Offering help to students with disabilities

Tessa Carroll

Kent State Stark offers services to disabled students

Jake Saylor, senior integrated science major at Kent State Stark, tutors Michelle Etling, freshman middle childhood education major at Kent State Stark, on her algebra homework. LAUREN ANDERSON | DAILY KENT STATER

Credit: Carl Schierhorn

There is always a lot going on in the lower level of the campus center on Kent State’s Stark campus. But there’s even more going on in a tiny office in the back of the Academic Success Center that many students are unaware of.

The tiny office is home to Kelly Kulick and Emily Burns, who run the office of Student Accessibility Services, formerly Student Disability Services. The hustle and bustle there is just part of daily life.

“There are days when I come in at 7 a.m. and don’t leave until 7 p.m.,” Kulick, disability counselor, said. “It’s a very tiring job, but I wouldn’t want to do anything else.”

Kulick, along with Burns who is an intern in SAS, is in charge of tracking, meeting with and assisting students with disabilities on the Stark campus.

“We have students on this campus with everything from transplants to psychiatric disabilities,” Kulick said. “We also have every medical and physical disability that is legally recognized.”

Kulick and Burns run a tight ship. With 200-plus disabled students filtering through their office on a regular basis, they have to.

“We have over 200 disabled students on this campus. That’s 200 out of 4,000-plus,” Kulick said. “Basically, as far as Student Accessibility’s services are concerned, we’re on pace with the Kent campus, only we don’t have a huge staff to delegate to. We do it all ourselves.”

Doing it all means meeting with students, planning parent programs and a variety of other tasks.

“Because of the rather large number of disabled students on this campus and because of the small number of people who work in this office, we learn something new everyday,” Kulick said. “This is an amazing place to hone the craft of assisting students with disabilities.”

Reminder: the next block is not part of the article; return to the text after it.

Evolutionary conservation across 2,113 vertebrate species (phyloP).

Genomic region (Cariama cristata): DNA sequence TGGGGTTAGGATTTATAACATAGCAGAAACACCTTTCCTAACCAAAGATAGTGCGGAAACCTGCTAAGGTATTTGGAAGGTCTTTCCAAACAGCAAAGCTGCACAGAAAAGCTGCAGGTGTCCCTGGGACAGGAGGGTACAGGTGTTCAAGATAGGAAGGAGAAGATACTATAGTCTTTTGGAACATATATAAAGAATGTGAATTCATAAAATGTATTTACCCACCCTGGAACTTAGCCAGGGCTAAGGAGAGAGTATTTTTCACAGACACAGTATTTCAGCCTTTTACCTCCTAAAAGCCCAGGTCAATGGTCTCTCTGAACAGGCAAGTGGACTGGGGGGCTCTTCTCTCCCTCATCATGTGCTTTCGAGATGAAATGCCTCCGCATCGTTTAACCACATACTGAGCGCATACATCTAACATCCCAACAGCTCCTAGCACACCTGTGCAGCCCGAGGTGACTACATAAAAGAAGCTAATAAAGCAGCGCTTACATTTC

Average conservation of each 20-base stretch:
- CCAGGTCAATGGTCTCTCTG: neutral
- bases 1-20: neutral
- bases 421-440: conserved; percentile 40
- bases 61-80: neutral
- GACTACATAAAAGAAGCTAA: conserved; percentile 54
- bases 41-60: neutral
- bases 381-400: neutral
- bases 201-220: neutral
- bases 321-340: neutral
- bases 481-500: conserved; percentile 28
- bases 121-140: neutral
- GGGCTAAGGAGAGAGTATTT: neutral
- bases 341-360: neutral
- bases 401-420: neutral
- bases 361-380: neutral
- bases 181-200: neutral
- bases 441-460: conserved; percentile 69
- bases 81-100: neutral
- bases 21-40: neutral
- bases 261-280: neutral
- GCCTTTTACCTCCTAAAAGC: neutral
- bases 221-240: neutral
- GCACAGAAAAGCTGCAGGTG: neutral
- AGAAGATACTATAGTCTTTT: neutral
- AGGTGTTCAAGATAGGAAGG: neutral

Kulick and Burns are not completely on their own, though. The Academic Success Center on the lower level of the campus center houses almost all of the student assistance programs Kent State offers.

Tutoring, testing and accessibility are all located in one central place. This makes life easier not only for the students, but for the people who work with and for them as well.

“We’re a very small office in an area surrounded by other small offices and we’re all here to help students,” Burns said. “If something comes up during testing where a student needs assistance, we can help them immediately. That’s what’s nice about regional campuses – it’s an intimate environment that makes communication simpler.”

Kulick and Burns also run one of the few SAS offices that hold programs for parents as well as students. During Disability Awareness Week in April, Burns put together a Parent Forum for parents of disabled high school students. The forum, which was held April 27, featured speakers on financial aid and student experiences and everything in between.

“We try to include the parents as much as possible,” Kulick said. “As much as we care for the student, we have a responsibility to the parents as well.”

The Parent Forum was the first of such programs to be organized by SAS, but the hope is for more, similar programs in the future.

Student Accessibility Services on Stark campus is not a walk in the park. The trick to keeping Stark’s SAS program successful is not forgetting the task at hand.

“What we’re here to do is help students,” Kulick said. “And that’s something we’ll do until we can’t do it anymore.”

Contact regional campuses reporter Tessa Carroll at [email protected]